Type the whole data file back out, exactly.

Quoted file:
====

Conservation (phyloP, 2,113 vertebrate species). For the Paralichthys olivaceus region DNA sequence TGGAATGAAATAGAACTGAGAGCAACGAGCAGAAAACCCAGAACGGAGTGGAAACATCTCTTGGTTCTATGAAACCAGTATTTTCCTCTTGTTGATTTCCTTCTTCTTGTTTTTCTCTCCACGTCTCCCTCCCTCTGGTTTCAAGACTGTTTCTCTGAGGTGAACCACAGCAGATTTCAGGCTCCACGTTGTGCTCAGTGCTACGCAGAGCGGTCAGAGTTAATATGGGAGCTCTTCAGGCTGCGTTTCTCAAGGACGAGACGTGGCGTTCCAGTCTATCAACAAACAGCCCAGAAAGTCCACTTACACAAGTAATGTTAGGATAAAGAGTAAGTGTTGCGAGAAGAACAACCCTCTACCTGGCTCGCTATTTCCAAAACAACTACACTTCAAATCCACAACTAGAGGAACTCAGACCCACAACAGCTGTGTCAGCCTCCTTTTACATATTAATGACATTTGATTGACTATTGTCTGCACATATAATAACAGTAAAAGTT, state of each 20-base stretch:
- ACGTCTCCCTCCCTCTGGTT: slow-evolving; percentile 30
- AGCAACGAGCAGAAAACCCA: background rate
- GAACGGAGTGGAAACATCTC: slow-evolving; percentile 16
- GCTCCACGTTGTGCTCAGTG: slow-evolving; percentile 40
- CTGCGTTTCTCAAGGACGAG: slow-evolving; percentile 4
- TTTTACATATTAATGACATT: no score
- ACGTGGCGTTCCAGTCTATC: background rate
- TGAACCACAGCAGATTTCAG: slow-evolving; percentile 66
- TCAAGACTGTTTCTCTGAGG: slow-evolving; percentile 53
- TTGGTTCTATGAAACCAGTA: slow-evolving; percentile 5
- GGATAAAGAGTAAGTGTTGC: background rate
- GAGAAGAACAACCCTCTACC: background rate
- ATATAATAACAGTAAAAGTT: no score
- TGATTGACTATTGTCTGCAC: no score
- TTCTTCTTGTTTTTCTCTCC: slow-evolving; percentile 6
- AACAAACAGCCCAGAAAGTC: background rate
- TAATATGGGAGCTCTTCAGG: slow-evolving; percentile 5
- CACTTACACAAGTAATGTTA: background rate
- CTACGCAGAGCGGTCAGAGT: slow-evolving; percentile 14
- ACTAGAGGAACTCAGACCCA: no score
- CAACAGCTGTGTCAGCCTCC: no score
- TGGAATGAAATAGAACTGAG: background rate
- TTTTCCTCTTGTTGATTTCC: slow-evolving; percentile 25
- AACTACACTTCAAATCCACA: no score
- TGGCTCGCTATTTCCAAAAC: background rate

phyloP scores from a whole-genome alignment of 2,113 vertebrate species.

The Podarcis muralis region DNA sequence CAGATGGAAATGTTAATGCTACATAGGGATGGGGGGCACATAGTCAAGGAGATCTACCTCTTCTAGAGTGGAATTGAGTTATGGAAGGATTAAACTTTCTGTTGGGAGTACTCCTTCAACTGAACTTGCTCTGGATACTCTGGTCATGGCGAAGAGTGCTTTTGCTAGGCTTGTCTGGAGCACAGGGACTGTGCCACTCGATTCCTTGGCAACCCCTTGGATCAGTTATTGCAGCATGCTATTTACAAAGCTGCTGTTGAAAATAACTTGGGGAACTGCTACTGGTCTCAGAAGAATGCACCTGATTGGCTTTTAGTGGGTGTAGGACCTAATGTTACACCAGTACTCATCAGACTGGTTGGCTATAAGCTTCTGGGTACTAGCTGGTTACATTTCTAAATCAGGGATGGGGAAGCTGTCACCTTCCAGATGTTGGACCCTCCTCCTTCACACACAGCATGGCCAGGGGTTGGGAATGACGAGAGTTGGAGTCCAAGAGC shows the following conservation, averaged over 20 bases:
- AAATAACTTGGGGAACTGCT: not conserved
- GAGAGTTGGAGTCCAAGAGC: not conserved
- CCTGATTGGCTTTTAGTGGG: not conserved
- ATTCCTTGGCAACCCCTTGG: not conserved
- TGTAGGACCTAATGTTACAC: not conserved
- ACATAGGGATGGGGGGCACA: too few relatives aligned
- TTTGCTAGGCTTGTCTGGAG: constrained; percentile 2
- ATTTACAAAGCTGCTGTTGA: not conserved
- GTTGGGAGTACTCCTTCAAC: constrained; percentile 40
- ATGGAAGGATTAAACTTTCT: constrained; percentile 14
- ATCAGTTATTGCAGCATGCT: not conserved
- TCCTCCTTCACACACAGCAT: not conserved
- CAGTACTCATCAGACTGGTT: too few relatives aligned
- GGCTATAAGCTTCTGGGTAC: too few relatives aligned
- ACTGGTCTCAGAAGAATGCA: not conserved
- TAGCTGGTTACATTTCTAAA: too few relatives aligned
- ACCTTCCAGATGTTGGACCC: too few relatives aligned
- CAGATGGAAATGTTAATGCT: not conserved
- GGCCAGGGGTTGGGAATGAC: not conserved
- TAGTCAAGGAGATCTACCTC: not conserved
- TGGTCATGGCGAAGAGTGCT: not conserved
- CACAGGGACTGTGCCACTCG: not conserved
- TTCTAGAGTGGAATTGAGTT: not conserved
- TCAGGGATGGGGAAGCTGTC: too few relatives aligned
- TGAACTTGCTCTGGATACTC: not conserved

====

Conservation (phyloP, 2,113 vertebrate species). For the Paralichthys olivaceus region DNA sequence TGGAATGAAATAGAACTGAGAGCAACGAGCAGAAAACCCAGAACGGAGTGGAAACATCTCTTGGTTCTATGAAACCAGTATTTTCCTCTTGTTGATTTCCTTCTTCTTGTTTTTCTCTCCACGTCTCCCTCCCTCTGGTTTCAAGACTGTTTCTCTGAGGTGAACCACAGCAGATTTCAGGCTCCACGTTGTGCTCAGTGCTACGCAGAGCGGTCAGAGTTAATATGGGAGCTCTTCAGGCTGCGTTTCTCAAGGACGAGACGTGGCGTTCCAGTCTATCAACAAACAGCCCAGAAAGTCCACTTACACAAGTAATGTTAGGATAAAGAGTAAGTGTTGCGAGAAGAACAACCCTCTACCTGGCTCGCTATTTCCAAAACAACTACACTTCAAATCCACAACTAGAGGAACTCAGACCCACAACAGCTGTGTCAGCCTCCTTTTACATATTAATGACATTTGATTGACTATTGTCTGCACATATAATAACAGTAAAAGTT, state of each 20-base stretch:
- ACGTCTCCCTCCCTCTGGTT: slow-evolving; percentile 30
- AGCAACGAGCAGAAAACCCA: background rate
- GAACGGAGTGGAAACATCTC: slow-evolving; percentile 16
- GCTCCACGTTGTGCTCAGTG: slow-evolving; percentile 40
- CTGCGTTTCTCAAGGACGAG: slow-evolving; percentile 4
- TTTTACATATTAATGACATT: no score
- ACGTGGCGTTCCAGTCTATC: background rate
- TGAACCACAGCAGATTTCAG: slow-evolving; percentile 66
- TCAAGACTGTTTCTCTGAGG: slow-evolving; percentile 53
- TTGGTTCTATGAAACCAGTA: slow-evolving; percentile 5
- GGATAAAGAGTAAGTGTTGC: background rate
- GAGAAGAACAACCCTCTACC: background rate
- ATATAATAACAGTAAAAGTT: no score
- TGATTGACTATTGTCTGCAC: no score
- TTCTTCTTGTTTTTCTCTCC: slow-evolving; percentile 6
- AACAAACAGCCCAGAAAGTC: background rate
- TAATATGGGAGCTCTTCAGG: slow-evolving; percentile 5
- CACTTACACAAGTAATGTTA: background rate
- CTACGCAGAGCGGTCAGAGT: slow-evolving; percentile 14
- ACTAGAGGAACTCAGACCCA: no score
- CAACAGCTGTGTCAGCCTCC: no score
- TGGAATGAAATAGAACTGAG: background rate
- TTTTCCTCTTGTTGATTTCC: slow-evolving; percentile 25
- AACTACACTTCAAATCCACA: no score
- TGGCTCGCTATTTCCAAAAC: background rate

phyloP scores from a whole-genome alignment of 2,113 vertebrate species.

The Podarcis muralis region DNA sequence CAGATGGAAATGTTAATGCTACATAGGGATGGGGGGCACATAGTCAAGGAGATCTACCTCTTCTAGAGTGGAATTGAGTTATGGAAGGATTAAACTTTCTGTTGGGAGTACTCCTTCAACTGAACTTGCTCTGGATACTCTGGTCATGGCGAAGAGTGCTTTTGCTAGGCTTGTCTGGAGCACAGGGACTGTGCCACTCGATTCCTTGGCAACCCCTTGGATCAGTTATTGCAGCATGCTATTTACAAAGCTGCTGTTGAAAATAACTTGGGGAACTGCTACTGGTCTCAGAAGAATGCACCTGATTGGCTTTTAGTGGGTGTAGGACCTAATGTTACACCAGTACTCATCAGACTGGTTGGCTATAAGCTTCTGGGTACTAGCTGGTTACATTTCTAAATCAGGGATGGGGAAGCTGTCACCTTCCAGATGTTGGACCCTCCTCCTTCACACACAGCATGGCCAGGGGTTGGGAATGACGAGAGTTGGAGTCCAAGAGC shows the following conservation, averaged over 20 bases:
- AAATAACTTGGGGAACTGCT: not conserved
- GAGAGTTGGAGTCCAAGAGC: not conserved
- CCTGATTGGCTTTTAGTGGG: not conserved
- ATTCCTTGGCAACCCCTTGG: not conserved
- TGTAGGACCTAATGTTACAC: not conserved
- ACATAGGGATGGGGGGCACA: too few relatives aligned
- TTTGCTAGGCTTGTCTGGAG: constrained; percentile 2
- ATTTACAAAGCTGCTGTTGA: not conserved
- GTTGGGAGTACTCCTTCAAC: constrained; percentile 40
- ATGGAAGGATTAAACTTTCT: constrained; percentile 14
- ATCAGTTATTGCAGCATGCT: not conserved
- TCCTCCTTCACACACAGCAT: not conserved
- CAGTACTCATCAGACTGGTT: too few relatives aligned
- GGCTATAAGCTTCTGGGTAC: too few relatives aligned
- ACTGGTCTCAGAAGAATGCA: not conserved
- TAGCTGGTTACATTTCTAAA: too few relatives aligned
- ACCTTCCAGATGTTGGACCC: too few relatives aligned
- CAGATGGAAATGTTAATGCT: not conserved
- GGCCAGGGGTTGGGAATGAC: not conserved
- TAGTCAAGGAGATCTACCTC: not conserved
- TGGTCATGGCGAAGAGTGCT: not conserved
- CACAGGGACTGTGCCACTCG: not conserved
- TTCTAGAGTGGAATTGAGTT: not conserved
- TCAGGGATGGGGAAGCTGTC: too few relatives aligned
- TGAACTTGCTCTGGATACTC: not conserved